img_1180-17357241242535958540.jpgI hope these 5 tips help you save some time in the kitchen when you’re freezing some farm fresh local strawberries! Not sure where to buy fresh, West Michigan Strawberries? Check out my list of places where you can either pick strawberries or buy them pre-picked. The same page features some of our favorite recipes using strawberries!

This post contains affiliate links. If you click on them and choose to make a purchase, I may earn a small commission at no extra cost to you. 

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Rhubarb

One of the first things to pop up through the newly thawed spring ground is the perennial vegetable, rhubarb. I have to admit, the last year was the first time I had tried rhubarb. I saw it at the farmers market and decided to figure out later what to do with it. It turns out, rhubarb is a delightful addition to many jams!

One thing I quickly learned to love about rhubarb (sorry, friends, not a fan of the raw taste), was what a great “filler” rhubarb is for jams. Instead of using all strawberries or all blueberries, which can get costly, I used rhubarb to add some bulk and the perfect amount of tartness to the jams I made. I found a delicious strawberry rhubarb jam in this Ball Canning cookbook. The jam is a big hit in our household, so I will be making many batches this year.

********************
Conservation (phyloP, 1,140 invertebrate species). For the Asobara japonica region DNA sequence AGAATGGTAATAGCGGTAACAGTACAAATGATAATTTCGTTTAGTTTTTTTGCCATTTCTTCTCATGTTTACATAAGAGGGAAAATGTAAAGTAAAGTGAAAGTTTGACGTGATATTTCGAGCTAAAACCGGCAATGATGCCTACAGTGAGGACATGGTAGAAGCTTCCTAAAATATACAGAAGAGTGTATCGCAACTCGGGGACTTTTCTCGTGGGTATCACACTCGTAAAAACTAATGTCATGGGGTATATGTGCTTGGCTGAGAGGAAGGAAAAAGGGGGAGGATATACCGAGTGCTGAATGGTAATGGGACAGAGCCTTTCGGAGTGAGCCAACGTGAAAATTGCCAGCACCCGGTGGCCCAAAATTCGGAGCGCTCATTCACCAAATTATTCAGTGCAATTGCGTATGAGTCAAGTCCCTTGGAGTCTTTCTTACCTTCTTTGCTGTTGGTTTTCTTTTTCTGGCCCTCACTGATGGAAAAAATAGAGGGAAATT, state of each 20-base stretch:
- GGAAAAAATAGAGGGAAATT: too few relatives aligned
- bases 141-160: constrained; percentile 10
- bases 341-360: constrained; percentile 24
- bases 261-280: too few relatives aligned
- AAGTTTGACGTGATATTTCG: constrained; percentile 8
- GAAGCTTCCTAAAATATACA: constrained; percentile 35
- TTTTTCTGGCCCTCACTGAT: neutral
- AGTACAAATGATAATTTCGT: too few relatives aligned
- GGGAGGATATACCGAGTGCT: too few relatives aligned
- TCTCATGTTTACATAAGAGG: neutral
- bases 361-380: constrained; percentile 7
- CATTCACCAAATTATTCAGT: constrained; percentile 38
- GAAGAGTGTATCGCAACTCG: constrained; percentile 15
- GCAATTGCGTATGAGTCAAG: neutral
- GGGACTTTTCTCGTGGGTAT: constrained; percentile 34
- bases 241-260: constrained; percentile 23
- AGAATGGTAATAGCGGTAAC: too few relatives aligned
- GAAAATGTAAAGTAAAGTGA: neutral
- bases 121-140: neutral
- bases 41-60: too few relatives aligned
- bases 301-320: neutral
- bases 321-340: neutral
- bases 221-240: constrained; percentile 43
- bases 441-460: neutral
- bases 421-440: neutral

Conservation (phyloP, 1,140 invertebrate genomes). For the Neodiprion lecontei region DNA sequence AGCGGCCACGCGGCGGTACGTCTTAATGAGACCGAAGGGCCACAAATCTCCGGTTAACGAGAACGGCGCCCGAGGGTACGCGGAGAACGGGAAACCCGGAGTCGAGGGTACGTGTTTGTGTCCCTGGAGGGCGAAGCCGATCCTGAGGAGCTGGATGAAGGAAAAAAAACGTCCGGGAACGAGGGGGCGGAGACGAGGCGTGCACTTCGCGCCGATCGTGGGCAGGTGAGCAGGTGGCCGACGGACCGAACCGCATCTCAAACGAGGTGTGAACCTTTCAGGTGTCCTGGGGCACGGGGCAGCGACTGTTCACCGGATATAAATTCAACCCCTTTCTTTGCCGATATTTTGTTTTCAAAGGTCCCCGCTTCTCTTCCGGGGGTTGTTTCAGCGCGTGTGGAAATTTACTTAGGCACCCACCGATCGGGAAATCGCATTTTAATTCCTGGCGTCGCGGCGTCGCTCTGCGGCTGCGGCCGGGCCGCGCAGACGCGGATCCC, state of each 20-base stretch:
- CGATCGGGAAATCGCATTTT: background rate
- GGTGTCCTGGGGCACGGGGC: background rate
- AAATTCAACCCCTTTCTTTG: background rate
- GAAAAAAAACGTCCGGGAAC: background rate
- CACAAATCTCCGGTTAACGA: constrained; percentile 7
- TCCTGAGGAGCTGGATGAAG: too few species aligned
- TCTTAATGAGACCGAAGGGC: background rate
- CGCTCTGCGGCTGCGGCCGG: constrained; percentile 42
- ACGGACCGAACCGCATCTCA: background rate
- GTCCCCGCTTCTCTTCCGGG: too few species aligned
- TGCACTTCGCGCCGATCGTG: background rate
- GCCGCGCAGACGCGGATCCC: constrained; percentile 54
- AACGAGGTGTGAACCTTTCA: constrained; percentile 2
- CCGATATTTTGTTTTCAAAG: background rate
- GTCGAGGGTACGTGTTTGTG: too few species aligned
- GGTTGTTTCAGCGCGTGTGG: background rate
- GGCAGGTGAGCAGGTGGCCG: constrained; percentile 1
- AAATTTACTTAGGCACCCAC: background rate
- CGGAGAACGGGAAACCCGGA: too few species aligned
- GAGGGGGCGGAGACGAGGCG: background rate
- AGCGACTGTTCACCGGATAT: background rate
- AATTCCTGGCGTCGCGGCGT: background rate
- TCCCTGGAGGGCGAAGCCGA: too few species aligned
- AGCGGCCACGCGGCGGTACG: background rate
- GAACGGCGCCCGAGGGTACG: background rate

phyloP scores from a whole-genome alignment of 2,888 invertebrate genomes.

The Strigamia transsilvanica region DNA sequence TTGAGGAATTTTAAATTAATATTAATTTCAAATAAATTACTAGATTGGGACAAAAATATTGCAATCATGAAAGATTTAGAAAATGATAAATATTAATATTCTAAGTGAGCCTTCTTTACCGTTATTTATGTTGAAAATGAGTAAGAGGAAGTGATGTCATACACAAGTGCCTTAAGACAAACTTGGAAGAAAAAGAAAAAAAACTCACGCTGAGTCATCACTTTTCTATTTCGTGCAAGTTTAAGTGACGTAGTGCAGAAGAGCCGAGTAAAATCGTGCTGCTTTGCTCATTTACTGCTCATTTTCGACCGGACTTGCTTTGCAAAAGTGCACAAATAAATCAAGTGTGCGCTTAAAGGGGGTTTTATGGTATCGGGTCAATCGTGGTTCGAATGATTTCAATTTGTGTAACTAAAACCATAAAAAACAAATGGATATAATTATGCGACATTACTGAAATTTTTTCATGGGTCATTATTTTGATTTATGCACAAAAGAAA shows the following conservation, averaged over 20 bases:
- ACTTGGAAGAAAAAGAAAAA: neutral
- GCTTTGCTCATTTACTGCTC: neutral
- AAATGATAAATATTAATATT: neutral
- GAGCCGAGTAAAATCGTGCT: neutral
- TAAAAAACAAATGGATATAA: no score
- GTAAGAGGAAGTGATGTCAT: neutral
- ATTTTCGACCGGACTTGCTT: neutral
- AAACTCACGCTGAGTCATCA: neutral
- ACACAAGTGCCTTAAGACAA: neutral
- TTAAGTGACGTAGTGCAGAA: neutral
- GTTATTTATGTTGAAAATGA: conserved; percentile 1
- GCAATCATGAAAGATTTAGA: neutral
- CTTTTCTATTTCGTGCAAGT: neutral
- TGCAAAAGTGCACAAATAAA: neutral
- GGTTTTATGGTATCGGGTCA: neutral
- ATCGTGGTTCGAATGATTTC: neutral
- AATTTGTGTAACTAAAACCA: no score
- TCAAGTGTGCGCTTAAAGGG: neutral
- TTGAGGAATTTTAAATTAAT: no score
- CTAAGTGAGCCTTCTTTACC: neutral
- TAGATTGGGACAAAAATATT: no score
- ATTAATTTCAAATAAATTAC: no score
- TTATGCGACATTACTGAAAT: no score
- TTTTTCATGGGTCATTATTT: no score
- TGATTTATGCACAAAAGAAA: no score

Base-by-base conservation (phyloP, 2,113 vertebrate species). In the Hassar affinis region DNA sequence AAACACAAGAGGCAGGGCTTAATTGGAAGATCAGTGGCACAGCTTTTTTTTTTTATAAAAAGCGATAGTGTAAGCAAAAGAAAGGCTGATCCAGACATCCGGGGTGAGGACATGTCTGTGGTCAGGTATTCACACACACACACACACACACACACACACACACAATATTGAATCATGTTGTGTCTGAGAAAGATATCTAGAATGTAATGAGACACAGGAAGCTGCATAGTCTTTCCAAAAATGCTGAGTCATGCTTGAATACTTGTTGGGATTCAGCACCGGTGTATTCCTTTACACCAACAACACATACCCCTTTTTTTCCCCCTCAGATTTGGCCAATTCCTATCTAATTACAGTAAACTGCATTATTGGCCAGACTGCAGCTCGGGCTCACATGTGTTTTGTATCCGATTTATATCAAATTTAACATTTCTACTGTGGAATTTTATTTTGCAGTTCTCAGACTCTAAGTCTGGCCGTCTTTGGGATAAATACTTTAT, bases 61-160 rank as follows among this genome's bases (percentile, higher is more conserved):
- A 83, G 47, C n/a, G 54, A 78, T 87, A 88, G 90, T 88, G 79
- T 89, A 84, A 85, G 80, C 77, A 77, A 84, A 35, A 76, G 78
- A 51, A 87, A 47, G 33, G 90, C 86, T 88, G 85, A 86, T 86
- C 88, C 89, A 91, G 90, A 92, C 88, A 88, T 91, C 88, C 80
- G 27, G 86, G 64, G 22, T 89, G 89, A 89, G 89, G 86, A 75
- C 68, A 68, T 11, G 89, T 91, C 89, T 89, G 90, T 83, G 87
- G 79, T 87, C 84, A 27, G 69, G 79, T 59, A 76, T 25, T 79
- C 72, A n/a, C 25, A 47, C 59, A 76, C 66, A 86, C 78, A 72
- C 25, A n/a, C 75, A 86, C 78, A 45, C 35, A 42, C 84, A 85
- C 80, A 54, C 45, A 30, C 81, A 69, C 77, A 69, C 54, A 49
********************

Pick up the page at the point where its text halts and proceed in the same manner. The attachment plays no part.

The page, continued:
The only thing I don’t like about rhubarb, other than the raw taste, is how early it’s ready compared to the fruits I wanted to use for jam. Fear not, my fresh preserving friends. I have a few solutions for this problem: use your freezer to help out. First, you can buy rhubarb in bulk and then freeze it until other fruits come in season. Or, if you plan well enough, you can buy enough fruit when it’s in season, freeze it, then have it on hand the next spring when rhubarb comes up. By some odd luck, this happened this year, which made me quite happy as I could start making some strawberry rhubarb jam while the temperatures were still mild.